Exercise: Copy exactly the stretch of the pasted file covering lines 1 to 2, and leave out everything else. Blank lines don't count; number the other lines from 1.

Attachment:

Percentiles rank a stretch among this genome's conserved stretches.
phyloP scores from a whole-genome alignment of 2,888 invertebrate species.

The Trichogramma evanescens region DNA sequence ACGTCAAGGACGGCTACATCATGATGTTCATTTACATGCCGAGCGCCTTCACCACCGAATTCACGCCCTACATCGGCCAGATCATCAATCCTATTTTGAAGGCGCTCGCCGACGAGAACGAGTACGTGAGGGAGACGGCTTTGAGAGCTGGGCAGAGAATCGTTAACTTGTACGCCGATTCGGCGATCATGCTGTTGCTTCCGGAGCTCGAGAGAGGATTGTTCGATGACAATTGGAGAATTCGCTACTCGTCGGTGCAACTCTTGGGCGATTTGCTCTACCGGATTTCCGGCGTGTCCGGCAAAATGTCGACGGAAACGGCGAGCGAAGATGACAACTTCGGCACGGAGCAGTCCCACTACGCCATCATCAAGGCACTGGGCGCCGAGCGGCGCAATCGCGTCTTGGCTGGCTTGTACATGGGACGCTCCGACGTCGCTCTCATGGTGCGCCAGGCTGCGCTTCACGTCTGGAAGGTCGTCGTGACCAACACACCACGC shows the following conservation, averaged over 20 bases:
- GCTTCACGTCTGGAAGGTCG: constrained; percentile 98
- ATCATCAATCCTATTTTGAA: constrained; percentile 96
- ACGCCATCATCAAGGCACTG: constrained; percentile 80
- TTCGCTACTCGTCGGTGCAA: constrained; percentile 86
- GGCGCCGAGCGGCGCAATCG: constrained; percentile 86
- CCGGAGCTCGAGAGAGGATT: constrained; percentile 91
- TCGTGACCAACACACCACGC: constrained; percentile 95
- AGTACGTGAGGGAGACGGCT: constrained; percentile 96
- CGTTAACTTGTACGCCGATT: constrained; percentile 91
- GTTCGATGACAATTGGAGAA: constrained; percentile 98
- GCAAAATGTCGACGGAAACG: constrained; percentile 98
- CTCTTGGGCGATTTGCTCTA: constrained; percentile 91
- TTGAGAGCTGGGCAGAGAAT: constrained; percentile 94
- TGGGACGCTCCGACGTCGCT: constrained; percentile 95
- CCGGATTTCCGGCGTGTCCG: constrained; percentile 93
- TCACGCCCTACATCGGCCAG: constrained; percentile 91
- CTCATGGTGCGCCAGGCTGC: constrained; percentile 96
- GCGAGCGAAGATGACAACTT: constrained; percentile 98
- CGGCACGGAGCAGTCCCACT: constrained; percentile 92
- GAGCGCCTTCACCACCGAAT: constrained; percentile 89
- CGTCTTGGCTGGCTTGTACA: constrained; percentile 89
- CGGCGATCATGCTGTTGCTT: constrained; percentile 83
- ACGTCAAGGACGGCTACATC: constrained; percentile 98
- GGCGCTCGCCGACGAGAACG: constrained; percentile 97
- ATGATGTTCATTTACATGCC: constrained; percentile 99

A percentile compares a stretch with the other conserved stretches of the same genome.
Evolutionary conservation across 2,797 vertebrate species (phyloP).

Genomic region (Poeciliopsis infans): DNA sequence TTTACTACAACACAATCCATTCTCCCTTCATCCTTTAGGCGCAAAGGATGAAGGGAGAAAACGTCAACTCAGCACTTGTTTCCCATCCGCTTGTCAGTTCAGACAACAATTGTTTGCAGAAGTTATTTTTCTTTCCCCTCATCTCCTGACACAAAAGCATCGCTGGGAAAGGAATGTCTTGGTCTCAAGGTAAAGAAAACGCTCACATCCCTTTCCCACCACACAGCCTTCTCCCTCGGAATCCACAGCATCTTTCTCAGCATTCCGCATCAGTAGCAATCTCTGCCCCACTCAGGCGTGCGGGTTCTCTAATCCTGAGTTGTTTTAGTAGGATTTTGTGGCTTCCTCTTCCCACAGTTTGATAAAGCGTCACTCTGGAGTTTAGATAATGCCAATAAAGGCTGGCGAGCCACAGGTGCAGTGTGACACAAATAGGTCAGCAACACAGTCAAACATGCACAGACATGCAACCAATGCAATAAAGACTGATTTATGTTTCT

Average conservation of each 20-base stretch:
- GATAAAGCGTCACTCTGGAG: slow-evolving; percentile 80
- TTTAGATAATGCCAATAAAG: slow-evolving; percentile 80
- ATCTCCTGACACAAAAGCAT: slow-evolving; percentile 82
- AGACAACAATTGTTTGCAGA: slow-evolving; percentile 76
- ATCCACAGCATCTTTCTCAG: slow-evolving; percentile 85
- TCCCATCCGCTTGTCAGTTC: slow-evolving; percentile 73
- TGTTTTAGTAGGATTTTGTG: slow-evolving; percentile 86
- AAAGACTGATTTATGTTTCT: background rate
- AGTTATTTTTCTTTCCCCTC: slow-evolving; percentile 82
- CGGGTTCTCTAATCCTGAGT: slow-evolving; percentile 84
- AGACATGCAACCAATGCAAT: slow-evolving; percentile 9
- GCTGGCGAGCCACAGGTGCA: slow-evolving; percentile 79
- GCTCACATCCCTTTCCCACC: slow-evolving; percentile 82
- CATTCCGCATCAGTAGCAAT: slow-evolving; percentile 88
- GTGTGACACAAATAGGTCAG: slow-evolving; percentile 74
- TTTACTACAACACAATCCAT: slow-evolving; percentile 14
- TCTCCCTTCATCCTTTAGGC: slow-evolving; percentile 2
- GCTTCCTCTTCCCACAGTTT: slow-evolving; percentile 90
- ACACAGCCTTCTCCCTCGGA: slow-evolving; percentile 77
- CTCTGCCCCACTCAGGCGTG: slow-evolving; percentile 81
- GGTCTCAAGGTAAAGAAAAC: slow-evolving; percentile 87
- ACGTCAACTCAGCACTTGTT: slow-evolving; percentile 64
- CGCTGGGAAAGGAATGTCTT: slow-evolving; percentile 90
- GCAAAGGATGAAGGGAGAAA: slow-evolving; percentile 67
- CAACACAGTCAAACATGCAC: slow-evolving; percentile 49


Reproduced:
Percentiles rank a stretch among this genome's conserved stretches.
phyloP scores from a whole-genome alignment of 2,888 invertebrate species.